For obvious reasons I bought one with an automatic transmission — no extra hand to shift with (while keeping the other on the wheel) nor a reliable leg to activate a clutch. I also wanted a vehicle with power windows because trying to use my right hand to roll down the driver’s window would not be easy. The Corolla has an outstanding reliability record and excellent fuel economy. This Corolla, like most, was assembled in the joint venture Toyota/GM plant known as NUMMI in Fremont, CA, located not far from my brother’s office.

Don’t think that I’m just out on the road living it up without any equipment or training. I had a driving evaluator (a licensed occupational therapist) come and give me vision & cognitive testing as well as on on-road driving test. So last week, at age 41 and after driving for 25 years, I was back in driver’s ed.

We drove on the streets and the interstate. He recommended the two vehicle modifications which were the two I had already assumed:


The spinner knob on the steering wheel at 2 O’clock helps me safely turn the wheel with only one hand. The lever you see behind the wheel to the right is a turn signal crossover, helping me use turn signals with my right hand. The spinner knob is illegal for use on the road unless you’ve be determined to need it. Both devices work great.

So now my trick will be to see how seldom I can drive the car. I feel like a failed environmentalist selling the scooter and getting a car. As I start to buy gas I know I will quickly be reminded of just how efficient the scooter was. I’ll still use the wheelchair to get around downtown. I’ll also continue to work on my walking so that some day I’ll be able to stop using the wheelchair, the cane and leg brace.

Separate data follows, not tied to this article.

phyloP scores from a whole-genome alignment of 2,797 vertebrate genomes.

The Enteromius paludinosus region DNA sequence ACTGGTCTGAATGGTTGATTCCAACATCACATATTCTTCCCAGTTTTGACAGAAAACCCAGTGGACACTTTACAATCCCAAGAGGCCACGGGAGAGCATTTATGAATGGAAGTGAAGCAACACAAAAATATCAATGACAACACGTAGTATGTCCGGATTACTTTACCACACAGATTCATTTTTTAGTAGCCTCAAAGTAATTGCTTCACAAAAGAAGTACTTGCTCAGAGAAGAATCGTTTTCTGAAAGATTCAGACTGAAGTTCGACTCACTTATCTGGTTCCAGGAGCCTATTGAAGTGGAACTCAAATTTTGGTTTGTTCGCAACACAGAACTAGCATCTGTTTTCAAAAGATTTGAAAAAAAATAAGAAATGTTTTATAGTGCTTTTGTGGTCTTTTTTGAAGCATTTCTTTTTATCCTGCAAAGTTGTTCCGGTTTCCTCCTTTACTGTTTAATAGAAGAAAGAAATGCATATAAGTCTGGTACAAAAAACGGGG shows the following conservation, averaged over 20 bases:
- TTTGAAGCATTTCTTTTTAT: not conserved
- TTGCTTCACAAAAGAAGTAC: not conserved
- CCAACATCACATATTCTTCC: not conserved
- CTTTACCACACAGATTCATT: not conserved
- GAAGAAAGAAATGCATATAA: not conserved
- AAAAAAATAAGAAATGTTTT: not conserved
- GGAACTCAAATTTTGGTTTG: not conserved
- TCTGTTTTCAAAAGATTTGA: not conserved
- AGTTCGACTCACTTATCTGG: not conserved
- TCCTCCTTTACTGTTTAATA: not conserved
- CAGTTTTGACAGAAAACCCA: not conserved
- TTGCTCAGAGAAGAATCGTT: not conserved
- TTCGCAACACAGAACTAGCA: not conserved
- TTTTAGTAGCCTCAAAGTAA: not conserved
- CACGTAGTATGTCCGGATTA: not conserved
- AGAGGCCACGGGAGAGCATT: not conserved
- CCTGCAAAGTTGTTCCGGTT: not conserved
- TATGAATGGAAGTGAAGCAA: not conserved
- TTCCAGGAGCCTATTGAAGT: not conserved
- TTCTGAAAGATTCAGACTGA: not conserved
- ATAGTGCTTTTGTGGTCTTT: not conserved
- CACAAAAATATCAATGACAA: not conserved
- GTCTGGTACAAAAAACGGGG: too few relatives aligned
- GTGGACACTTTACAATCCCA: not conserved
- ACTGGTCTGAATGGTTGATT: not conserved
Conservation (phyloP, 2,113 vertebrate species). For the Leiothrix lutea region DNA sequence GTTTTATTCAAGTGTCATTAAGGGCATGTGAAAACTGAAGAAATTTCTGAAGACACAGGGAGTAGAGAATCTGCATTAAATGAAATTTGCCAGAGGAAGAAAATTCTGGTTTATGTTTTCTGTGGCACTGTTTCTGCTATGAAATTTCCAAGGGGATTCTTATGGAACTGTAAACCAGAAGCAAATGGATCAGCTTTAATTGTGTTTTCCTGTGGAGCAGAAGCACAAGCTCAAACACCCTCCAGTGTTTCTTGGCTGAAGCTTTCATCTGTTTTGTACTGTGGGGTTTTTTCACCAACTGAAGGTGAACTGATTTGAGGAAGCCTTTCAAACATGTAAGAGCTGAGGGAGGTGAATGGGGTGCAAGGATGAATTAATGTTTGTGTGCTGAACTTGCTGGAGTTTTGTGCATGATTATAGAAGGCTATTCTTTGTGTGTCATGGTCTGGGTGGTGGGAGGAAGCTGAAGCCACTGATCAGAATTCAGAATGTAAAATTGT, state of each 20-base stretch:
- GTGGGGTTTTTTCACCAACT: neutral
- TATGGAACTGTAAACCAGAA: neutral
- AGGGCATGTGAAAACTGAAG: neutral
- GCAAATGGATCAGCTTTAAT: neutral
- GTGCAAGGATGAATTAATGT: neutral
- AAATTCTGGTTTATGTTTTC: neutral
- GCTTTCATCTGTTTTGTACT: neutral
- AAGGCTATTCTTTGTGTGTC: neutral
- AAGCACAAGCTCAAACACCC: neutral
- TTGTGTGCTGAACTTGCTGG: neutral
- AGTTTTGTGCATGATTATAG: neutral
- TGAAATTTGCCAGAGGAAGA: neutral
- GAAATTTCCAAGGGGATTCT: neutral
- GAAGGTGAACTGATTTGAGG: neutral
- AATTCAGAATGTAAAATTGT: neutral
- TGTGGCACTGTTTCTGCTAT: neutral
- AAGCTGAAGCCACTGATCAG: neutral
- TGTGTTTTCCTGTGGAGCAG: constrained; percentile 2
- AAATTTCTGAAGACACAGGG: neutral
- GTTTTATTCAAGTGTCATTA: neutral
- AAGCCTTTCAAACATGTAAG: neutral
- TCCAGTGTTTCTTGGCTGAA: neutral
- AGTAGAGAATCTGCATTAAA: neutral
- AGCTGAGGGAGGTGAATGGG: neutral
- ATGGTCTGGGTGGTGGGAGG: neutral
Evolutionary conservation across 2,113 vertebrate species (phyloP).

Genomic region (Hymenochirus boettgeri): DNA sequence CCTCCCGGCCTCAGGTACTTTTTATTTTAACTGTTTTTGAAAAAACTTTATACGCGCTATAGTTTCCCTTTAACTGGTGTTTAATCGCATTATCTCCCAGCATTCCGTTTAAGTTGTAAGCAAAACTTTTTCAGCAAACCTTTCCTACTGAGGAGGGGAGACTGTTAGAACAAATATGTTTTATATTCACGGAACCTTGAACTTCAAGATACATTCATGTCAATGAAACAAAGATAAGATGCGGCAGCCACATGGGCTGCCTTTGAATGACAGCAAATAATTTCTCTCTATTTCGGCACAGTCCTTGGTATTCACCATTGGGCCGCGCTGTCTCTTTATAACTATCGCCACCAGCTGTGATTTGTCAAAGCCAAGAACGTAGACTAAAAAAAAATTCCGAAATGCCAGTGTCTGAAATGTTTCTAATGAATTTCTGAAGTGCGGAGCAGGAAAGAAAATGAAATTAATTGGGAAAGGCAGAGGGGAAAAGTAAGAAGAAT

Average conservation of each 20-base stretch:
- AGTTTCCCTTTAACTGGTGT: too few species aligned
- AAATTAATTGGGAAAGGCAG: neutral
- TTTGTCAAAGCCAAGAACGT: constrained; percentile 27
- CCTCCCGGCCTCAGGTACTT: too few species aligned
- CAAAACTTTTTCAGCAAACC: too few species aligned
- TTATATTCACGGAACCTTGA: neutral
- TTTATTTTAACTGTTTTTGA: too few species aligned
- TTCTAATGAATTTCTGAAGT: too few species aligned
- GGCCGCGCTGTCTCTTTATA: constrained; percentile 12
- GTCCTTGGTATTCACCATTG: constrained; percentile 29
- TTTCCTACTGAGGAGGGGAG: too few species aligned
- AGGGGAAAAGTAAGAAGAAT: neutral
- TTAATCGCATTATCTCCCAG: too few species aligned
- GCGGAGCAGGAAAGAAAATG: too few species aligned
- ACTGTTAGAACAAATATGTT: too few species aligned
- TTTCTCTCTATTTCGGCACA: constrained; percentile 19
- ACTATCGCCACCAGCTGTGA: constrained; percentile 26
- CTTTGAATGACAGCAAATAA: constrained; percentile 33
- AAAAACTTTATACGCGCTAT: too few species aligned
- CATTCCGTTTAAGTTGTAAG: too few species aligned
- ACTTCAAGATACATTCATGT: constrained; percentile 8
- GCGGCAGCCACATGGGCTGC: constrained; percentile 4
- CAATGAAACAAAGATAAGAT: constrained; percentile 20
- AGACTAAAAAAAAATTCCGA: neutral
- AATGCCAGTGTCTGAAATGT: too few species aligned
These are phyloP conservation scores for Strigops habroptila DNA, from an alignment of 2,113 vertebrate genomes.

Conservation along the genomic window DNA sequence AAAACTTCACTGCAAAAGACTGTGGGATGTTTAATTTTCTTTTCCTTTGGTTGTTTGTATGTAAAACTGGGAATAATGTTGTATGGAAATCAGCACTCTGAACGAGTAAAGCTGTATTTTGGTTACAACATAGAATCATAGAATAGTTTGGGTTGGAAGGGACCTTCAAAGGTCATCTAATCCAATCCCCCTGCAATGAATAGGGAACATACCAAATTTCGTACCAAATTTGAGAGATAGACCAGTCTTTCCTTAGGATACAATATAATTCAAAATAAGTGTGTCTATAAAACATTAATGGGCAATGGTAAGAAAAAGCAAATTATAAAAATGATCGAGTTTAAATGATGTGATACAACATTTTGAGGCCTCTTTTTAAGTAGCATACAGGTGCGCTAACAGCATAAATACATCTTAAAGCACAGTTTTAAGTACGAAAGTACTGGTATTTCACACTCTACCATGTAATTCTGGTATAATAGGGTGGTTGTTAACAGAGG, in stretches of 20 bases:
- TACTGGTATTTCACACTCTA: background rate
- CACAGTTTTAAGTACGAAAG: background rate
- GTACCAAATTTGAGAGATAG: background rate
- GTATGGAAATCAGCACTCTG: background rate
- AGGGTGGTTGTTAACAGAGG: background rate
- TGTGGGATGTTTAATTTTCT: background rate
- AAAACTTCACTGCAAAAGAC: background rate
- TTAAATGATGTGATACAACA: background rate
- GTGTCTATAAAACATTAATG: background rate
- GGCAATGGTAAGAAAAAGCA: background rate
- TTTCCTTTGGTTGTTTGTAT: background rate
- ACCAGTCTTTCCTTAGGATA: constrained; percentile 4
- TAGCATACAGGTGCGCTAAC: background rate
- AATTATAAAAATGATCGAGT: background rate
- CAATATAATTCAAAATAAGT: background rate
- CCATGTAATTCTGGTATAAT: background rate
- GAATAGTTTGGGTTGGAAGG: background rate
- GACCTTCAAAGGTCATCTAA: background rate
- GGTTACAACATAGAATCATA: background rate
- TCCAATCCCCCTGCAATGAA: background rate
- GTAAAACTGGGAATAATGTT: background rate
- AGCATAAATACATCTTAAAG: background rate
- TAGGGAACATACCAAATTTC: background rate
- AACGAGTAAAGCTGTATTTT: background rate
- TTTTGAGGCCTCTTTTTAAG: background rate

In the meantime the car will allow me to get to my office on South Kingshighway without having to bum rides from others. This also permits me to once again have the ability to meet clients at properties that are for sale. A paycheck would be nice.

The car will permit me to stop by Local Harvest grocery and various farmers’ markets to get locally grown food. And finally it will allow me to get and and see projects as they are happening so that I can review them here.

To me the car is an important park of my mobility but I’m not going to let it rule my life.


Soulard Market to Become a Park

Don’t worry, the city has no plans to do away with the market.

However a bill (BB41) before the Board Of Aldermen would make the market part of the “Soulard Playground” park which shifts control from the Director of Public Utilities to the Parks Director.  Maybe this is a good thing?  Maybe it is a power play to increase the Parks Dept budget?

Given the issue of citizens getting to vote on any leasing or selling of park land I wonder how the long-term leasing of vendor stalls would be impacted?


St. Louis Magazine Drops the Glitterati for Green in January Issue

jan-cover-smallWell, not really. The glitterati section is still there — you know people must be seen at all the social functions wearing just the right overpriced outfit. Still, the staff at St. Louis Magazine found time to put together an interesting green issue — their first.

The magazine is still on the same paper and most likely using the same inks as it has been, I see no indication of any recycled paper content or earth-friendly inks. An evaluation of the paper stock and printing methods they use would be a good idea! From “E: The Environmental Magazine” in 2001:

When it comes to promoting ecological destruction, toxic pollution and wastefulness on a large scale, it’s hard to beat the magazine industry. According to Coop America, nearly 95 percent of magazines print on paper with no recycled content, condemning 17 million trees to death by the saw each year.